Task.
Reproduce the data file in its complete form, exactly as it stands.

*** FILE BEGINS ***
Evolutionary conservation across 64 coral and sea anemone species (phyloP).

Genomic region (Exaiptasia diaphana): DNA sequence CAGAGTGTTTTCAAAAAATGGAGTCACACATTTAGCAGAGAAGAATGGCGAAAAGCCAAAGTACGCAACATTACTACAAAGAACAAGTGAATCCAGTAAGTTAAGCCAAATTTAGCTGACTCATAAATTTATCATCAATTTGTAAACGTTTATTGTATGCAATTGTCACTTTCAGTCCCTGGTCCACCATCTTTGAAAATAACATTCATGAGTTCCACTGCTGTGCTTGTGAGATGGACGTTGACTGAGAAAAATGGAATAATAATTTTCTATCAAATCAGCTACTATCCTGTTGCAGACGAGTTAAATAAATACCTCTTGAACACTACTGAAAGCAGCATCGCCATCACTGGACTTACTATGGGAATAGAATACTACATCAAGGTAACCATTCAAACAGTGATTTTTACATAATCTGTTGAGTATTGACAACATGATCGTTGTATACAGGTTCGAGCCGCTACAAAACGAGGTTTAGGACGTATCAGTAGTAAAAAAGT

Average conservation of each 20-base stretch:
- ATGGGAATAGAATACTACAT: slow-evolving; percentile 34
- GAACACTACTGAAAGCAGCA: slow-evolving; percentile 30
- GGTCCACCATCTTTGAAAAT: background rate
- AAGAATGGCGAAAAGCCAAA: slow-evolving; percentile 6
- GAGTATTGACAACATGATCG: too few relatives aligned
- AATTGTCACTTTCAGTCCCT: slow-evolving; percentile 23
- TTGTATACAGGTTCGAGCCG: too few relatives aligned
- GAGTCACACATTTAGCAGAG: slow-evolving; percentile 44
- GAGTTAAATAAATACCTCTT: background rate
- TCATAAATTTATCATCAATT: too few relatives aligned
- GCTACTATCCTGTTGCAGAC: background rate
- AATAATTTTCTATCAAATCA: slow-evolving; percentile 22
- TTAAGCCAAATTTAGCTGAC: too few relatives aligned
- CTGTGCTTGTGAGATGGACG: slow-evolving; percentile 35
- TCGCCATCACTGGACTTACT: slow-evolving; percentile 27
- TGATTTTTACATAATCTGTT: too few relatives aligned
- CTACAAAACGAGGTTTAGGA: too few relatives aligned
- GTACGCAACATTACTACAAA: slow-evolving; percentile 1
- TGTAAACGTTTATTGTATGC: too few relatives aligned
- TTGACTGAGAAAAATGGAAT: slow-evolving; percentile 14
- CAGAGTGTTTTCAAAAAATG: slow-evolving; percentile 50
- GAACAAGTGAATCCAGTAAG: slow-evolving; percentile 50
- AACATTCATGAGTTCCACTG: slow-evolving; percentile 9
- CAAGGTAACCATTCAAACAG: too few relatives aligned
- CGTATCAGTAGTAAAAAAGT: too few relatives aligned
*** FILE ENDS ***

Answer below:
Evolutionary conservation across 64 coral and sea anemone species (phyloP).

Genomic region (Exaiptasia diaphana): DNA sequence CAGAGTGTTTTCAAAAAATGGAGTCACACATTTAGCAGAGAAGAATGGCGAAAAGCCAAAGTACGCAACATTACTACAAAGAACAAGTGAATCCAGTAAGTTAAGCCAAATTTAGCTGACTCATAAATTTATCATCAATTTGTAAACGTTTATTGTATGCAATTGTCACTTTCAGTCCCTGGTCCACCATCTTTGAAAATAACATTCATGAGTTCCACTGCTGTGCTTGTGAGATGGACGTTGACTGAGAAAAATGGAATAATAATTTTCTATCAAATCAGCTACTATCCTGTTGCAGACGAGTTAAATAAATACCTCTTGAACACTACTGAAAGCAGCATCGCCATCACTGGACTTACTATGGGAATAGAATACTACATCAAGGTAACCATTCAAACAGTGATTTTTACATAATCTGTTGAGTATTGACAACATGATCGTTGTATACAGGTTCGAGCCGCTACAAAACGAGGTTTAGGACGTATCAGTAGTAAAAAAGT

Average conservation of each 20-base stretch:
- ATGGGAATAGAATACTACAT: slow-evolving; percentile 34
- GAACACTACTGAAAGCAGCA: slow-evolving; percentile 30
- GGTCCACCATCTTTGAAAAT: background rate
- AAGAATGGCGAAAAGCCAAA: slow-evolving; percentile 6
- GAGTATTGACAACATGATCG: too few relatives aligned
- AATTGTCACTTTCAGTCCCT: slow-evolving; percentile 23
- TTGTATACAGGTTCGAGCCG: too few relatives aligned
- GAGTCACACATTTAGCAGAG: slow-evolving; percentile 44
- GAGTTAAATAAATACCTCTT: background rate
- TCATAAATTTATCATCAATT: too few relatives aligned
- GCTACTATCCTGTTGCAGAC: background rate
- AATAATTTTCTATCAAATCA: slow-evolving; percentile 22
- TTAAGCCAAATTTAGCTGAC: too few relatives aligned
- CTGTGCTTGTGAGATGGACG: slow-evolving; percentile 35
- TCGCCATCACTGGACTTACT: slow-evolving; percentile 27
- TGATTTTTACATAATCTGTT: too few relatives aligned
- CTACAAAACGAGGTTTAGGA: too few relatives aligned
- GTACGCAACATTACTACAAA: slow-evolving; percentile 1
- TGTAAACGTTTATTGTATGC: too few relatives aligned
- TTGACTGAGAAAAATGGAAT: slow-evolving; percentile 14
- CAGAGTGTTTTCAAAAAATG: slow-evolving; percentile 50
- GAACAAGTGAATCCAGTAAG: slow-evolving; percentile 50
- AACATTCATGAGTTCCACTG: slow-evolving; percentile 9
- CAAGGTAACCATTCAAACAG: too few relatives aligned
- CGTATCAGTAGTAAAAAAGT: too few relatives aligned